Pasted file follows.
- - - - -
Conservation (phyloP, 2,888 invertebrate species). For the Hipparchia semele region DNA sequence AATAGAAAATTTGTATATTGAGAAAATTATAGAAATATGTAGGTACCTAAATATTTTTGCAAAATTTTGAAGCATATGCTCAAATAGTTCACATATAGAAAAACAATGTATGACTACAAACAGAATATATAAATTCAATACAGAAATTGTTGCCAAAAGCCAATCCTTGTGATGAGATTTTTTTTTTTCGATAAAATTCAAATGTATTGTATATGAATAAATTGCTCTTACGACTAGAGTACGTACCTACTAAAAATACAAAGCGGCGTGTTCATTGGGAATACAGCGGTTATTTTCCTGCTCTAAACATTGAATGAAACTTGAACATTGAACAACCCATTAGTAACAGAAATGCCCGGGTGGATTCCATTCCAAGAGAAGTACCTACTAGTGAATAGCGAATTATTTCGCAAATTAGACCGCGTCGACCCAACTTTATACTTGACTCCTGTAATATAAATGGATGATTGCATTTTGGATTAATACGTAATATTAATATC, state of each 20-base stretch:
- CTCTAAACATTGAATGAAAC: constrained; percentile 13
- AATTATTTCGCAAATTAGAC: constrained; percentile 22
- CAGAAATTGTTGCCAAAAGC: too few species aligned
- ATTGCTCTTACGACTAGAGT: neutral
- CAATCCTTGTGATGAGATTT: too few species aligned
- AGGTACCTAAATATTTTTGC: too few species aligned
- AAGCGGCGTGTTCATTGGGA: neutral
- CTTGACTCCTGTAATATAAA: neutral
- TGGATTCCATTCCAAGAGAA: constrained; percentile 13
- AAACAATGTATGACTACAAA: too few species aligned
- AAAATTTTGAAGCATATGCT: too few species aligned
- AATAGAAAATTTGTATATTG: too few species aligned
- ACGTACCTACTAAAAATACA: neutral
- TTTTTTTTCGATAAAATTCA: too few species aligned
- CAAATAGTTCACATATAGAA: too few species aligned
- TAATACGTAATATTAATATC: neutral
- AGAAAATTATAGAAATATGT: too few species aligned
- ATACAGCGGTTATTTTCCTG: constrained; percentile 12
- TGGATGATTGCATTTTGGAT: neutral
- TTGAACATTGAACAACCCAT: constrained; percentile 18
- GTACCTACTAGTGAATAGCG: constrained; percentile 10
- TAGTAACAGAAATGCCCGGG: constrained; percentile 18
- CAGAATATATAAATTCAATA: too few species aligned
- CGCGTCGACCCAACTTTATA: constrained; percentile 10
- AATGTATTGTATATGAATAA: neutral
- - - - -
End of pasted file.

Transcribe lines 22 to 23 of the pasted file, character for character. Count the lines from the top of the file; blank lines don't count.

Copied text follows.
- GTACCTACTAGTGAATAGCG: constrained; percentile 10
- TAGTAACAGAAATGCCCGGG: constrained; percentile 18